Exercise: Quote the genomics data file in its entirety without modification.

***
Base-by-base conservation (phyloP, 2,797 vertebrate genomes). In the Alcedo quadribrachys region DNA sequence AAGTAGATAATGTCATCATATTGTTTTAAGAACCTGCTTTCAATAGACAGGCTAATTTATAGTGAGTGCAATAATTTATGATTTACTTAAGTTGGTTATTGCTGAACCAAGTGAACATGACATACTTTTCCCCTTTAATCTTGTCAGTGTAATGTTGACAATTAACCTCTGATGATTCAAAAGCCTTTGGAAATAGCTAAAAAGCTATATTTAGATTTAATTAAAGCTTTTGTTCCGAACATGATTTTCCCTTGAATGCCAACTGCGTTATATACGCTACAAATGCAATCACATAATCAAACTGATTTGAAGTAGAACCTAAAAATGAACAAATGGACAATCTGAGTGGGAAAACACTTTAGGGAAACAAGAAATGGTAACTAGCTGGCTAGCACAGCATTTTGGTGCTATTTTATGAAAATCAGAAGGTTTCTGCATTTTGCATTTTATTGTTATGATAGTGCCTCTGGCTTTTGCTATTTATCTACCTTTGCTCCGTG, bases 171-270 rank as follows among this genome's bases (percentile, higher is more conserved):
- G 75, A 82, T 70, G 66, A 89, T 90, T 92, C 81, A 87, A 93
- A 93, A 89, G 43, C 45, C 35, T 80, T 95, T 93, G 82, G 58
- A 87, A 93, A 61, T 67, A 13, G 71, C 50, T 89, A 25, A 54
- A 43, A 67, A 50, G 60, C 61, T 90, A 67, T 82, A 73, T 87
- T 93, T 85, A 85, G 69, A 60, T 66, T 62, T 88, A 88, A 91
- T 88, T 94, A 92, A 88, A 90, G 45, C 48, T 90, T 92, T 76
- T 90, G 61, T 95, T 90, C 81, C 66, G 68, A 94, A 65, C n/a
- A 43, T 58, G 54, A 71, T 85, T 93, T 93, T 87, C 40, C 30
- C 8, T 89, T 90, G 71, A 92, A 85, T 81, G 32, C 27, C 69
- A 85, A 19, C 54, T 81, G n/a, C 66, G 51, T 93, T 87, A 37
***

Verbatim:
Base-by-base conservation (phyloP, 2,797 vertebrate genomes). In the Alcedo quadribrachys region DNA sequence AAGTAGATAATGTCATCATATTGTTTTAAGAACCTGCTTTCAATAGACAGGCTAATTTATAGTGAGTGCAATAATTTATGATTTACTTAAGTTGGTTATTGCTGAACCAAGTGAACATGACATACTTTTCCCCTTTAATCTTGTCAGTGTAATGTTGACAATTAACCTCTGATGATTCAAAAGCCTTTGGAAATAGCTAAAAAGCTATATTTAGATTTAATTAAAGCTTTTGTTCCGAACATGATTTTCCCTTGAATGCCAACTGCGTTATATACGCTACAAATGCAATCACATAATCAAACTGATTTGAAGTAGAACCTAAAAATGAACAAATGGACAATCTGAGTGGGAAAACACTTTAGGGAAACAAGAAATGGTAACTAGCTGGCTAGCACAGCATTTTGGTGCTATTTTATGAAAATCAGAAGGTTTCTGCATTTTGCATTTTATTGTTATGATAGTGCCTCTGGCTTTTGCTATTTATCTACCTTTGCTCCGTG, bases 171-270 rank as follows among this genome's bases (percentile, higher is more conserved):
- G 75, A 82, T 70, G 66, A 89, T 90, T 92, C 81, A 87, A 93
- A 93, A 89, G 43, C 45, C 35, T 80, T 95, T 93, G 82, G 58
- A 87, A 93, A 61, T 67, A 13, G 71, C 50, T 89, A 25, A 54
- A 43, A 67, A 50, G 60, C 61, T 90, A 67, T 82, A 73, T 87
- T 93, T 85, A 85, G 69, A 60, T 66, T 62, T 88, A 88, A 91
- T 88, T 94, A 92, A 88, A 90, G 45, C 48, T 90, T 92, T 76
- T 90, G 61, T 95, T 90, C 81, C 66, G 68, A 94, A 65, C n/a
- A 43, T 58, G 54, A 71, T 85, T 93, T 93, T 87, C 40, C 30
- C 8, T 89, T 90, G 71, A 92, A 85, T 81, G 32, C 27, C 69
- A 85, A 19, C 54, T 81, G n/a, C 66, G 51, T 93, T 87, A 37